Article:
Indonesia, which has come under fire for its attempts to prevent the spread of bird flu, confirmed its 22nd human fatality from the disease Friday, bringing the death toll in Asia to 91.

Taiwan, meanwhile, protested a World Health Organization map that lumped the island with its rival, China, officially identifying it as a place that has suffered human infections of the deadly H5N1 strain of the virus.

"Taiwan is not an area affected by bird flu and is certainly not part of the People's Republic of China," Foreign Minister James Huang told lawmakers. China announced its 10th fatality from the disease on Wednesday.

Taiwan and China split amid civil war in 1949. China claims sovereignty over the self-ruled island, but concedes it does not administer it.

In Geneva, WHO spokesman Gregory Hartl defended the move.

"As you know WHO is a member of the United Nations, and the United Nations policy is that there is one China, and Taiwan is a province of China, therefore the entire country has the same color," Hartl said.

The death toll from H5N1 rose to 22 in Indonesia Friday after WHO-approved laboratories confirmed that a 3-year-old boy and a 12-year-old girl died in Central Java province from the virus.

Both victims appeared to have come into contact with infected birds.

The girl died March 1 in Solo, Health Minister Siti Fadilah Supari said after receiving confirmation of the infection from a laboratory in Hong Kong.

The toddler died Feb. 28 in the town of Semarang, said Hariadi Wibisono, a senior Indonesian Health Ministry official. A local laboratory had earlier confirmed the cause of death, but the WHO sent samples to Atlanta for confirmation "and they were positive," Wibisono said.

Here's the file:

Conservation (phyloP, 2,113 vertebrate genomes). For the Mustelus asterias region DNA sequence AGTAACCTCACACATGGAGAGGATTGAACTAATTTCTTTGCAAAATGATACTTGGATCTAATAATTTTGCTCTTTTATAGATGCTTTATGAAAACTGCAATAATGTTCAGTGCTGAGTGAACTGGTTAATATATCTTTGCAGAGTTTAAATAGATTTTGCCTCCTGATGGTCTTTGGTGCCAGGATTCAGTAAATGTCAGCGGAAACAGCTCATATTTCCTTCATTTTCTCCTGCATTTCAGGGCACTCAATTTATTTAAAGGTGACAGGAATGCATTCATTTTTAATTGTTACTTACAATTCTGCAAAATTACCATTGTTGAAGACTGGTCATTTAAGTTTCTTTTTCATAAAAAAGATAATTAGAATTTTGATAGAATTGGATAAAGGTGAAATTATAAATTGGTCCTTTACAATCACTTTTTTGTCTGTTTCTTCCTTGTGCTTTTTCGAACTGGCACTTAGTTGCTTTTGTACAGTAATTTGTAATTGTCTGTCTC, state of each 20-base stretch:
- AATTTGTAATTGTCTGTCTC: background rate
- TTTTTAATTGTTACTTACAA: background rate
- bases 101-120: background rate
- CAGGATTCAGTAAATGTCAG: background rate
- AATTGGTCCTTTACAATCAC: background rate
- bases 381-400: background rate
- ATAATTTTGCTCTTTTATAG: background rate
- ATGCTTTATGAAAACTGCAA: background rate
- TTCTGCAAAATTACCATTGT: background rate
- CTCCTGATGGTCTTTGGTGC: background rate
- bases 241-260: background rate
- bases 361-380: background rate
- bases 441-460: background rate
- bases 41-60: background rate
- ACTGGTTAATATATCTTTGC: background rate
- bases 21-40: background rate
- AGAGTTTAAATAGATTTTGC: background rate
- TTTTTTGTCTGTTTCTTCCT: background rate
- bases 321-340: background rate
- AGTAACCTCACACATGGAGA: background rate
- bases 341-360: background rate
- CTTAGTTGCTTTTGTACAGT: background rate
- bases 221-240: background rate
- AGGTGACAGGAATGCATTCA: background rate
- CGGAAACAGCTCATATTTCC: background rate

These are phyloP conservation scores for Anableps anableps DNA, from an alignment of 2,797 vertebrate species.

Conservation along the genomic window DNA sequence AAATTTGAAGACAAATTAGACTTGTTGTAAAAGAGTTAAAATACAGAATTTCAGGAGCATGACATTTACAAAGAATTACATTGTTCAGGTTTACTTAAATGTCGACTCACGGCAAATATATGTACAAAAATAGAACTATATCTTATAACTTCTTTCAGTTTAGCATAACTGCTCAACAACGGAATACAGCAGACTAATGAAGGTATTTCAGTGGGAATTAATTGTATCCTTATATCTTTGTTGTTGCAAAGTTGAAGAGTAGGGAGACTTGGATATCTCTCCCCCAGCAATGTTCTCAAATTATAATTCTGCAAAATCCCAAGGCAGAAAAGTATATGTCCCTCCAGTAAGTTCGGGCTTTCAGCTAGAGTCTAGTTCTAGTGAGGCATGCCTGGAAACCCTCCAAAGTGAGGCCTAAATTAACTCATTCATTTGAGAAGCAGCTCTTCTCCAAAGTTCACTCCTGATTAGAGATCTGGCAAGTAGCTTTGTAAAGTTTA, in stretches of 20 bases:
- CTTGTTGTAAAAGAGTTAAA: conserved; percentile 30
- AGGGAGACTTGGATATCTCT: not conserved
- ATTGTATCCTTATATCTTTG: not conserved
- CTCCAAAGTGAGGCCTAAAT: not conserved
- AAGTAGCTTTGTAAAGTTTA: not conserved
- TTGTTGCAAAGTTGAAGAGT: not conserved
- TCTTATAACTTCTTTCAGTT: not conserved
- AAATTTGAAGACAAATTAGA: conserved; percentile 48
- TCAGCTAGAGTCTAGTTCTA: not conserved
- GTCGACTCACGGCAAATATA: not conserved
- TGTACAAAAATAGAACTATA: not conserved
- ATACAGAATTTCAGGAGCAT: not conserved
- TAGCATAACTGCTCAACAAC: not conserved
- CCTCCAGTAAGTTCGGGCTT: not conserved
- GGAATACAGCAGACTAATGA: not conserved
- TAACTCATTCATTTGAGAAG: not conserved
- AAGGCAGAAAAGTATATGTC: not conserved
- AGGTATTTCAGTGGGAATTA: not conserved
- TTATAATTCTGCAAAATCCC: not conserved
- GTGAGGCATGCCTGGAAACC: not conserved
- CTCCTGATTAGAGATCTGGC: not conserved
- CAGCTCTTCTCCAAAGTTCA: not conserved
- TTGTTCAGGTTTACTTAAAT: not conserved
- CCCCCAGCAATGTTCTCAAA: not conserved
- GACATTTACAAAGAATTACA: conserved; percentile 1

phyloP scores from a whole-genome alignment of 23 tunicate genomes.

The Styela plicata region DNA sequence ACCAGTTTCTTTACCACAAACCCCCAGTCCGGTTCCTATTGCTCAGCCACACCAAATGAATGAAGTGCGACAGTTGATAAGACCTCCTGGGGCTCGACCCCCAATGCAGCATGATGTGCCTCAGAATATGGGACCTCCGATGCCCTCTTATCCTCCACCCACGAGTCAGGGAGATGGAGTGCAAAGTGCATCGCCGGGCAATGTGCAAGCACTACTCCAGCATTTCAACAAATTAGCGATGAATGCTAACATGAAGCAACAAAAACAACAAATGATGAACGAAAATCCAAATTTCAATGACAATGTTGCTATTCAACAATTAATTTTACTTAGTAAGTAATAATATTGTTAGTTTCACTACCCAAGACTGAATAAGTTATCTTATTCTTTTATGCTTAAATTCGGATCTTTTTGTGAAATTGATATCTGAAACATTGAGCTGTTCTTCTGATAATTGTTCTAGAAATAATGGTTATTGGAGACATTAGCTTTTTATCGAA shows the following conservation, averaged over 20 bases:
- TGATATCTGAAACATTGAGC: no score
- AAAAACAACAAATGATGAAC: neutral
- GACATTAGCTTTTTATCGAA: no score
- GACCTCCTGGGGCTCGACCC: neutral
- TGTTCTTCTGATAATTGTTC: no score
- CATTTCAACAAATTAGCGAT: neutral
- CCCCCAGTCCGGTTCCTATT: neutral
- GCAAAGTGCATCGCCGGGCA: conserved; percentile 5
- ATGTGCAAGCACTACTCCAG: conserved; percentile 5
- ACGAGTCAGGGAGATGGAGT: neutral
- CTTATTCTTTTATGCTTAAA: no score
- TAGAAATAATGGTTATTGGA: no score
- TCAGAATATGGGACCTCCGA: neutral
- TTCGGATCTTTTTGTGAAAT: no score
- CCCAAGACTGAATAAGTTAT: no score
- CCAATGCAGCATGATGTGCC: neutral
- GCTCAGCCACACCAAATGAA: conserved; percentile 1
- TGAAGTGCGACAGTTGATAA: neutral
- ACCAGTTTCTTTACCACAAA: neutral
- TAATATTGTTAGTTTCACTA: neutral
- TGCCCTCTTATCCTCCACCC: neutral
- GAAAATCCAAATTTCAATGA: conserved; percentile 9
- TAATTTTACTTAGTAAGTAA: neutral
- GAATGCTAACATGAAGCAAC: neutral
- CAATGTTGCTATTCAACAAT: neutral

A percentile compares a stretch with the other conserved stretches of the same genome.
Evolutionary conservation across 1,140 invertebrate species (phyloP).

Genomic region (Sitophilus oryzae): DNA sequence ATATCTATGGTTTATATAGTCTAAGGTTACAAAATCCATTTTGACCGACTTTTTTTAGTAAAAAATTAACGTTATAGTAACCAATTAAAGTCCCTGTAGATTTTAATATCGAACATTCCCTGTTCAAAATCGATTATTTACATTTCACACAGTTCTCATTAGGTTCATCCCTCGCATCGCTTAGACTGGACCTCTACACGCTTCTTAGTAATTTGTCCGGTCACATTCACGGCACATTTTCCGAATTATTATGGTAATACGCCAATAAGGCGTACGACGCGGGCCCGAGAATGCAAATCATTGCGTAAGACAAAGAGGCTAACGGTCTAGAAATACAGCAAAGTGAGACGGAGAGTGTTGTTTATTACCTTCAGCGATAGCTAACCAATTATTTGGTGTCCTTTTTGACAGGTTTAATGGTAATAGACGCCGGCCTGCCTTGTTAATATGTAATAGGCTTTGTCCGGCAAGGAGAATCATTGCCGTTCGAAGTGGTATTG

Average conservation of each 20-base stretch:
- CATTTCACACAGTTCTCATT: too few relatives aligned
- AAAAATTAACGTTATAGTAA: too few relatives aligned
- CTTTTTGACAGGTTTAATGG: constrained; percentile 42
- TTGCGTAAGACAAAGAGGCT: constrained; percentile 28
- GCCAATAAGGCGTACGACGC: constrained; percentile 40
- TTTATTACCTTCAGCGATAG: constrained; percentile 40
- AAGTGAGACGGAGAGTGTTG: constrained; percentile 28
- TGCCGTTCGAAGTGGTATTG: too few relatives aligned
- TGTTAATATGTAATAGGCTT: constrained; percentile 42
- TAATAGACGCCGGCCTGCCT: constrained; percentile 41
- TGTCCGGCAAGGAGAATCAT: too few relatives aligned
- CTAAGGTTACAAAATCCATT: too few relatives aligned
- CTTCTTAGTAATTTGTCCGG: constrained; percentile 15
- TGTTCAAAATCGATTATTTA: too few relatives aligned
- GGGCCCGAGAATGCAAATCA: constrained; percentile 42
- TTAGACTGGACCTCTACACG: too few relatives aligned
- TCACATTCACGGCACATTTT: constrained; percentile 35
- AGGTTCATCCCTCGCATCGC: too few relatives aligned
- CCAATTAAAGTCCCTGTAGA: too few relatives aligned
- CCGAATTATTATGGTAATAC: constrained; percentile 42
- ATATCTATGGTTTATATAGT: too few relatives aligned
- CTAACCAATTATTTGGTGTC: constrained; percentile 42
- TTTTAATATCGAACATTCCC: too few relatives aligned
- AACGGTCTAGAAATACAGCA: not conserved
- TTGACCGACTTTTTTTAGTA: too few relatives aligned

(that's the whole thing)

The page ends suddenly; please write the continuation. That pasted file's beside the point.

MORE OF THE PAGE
An investigation was being carried out to find out how the children became infected.

In Sri Lanka, poultry farmers launched a campaign Friday to encourage people to eat chicken, sales of which have fallen 20 percent since February when bird flu forced the culling of hundreds of thousands of birds in neighboring India.

There have been no cases of bird flu reported in Sri Lanka, which banned live bird imports nine months ago, according to D.D. Wanasinghe, head of the Poultry Farmers Association.

H5N1 has killed or forced the culling of more than 140 million chickens and ducks across Asia since 2003, and has recently spread to Europe, Africa and the Middle East.

At least 96 people have died from the disease worldwide, two-thirds of them in Indonesia and Vietnam, according to WHO.

Although health experts say the virus remains difficult for humans to catch, they fear it could mutate and set off a flu pandemic that could kill millions of people worldwide.

Indonesia's Health and Agriculture Ministries particularly have been criticized for not acting fast enough to quell the spread of the disease when it first appeared in 2003, allowing it to spread to 26 of the country's 33 provinces.

The government says it can afford to do little more than vaccinate poultry stocks — slaughtering all chickens and ducks in affected areas would be too costly.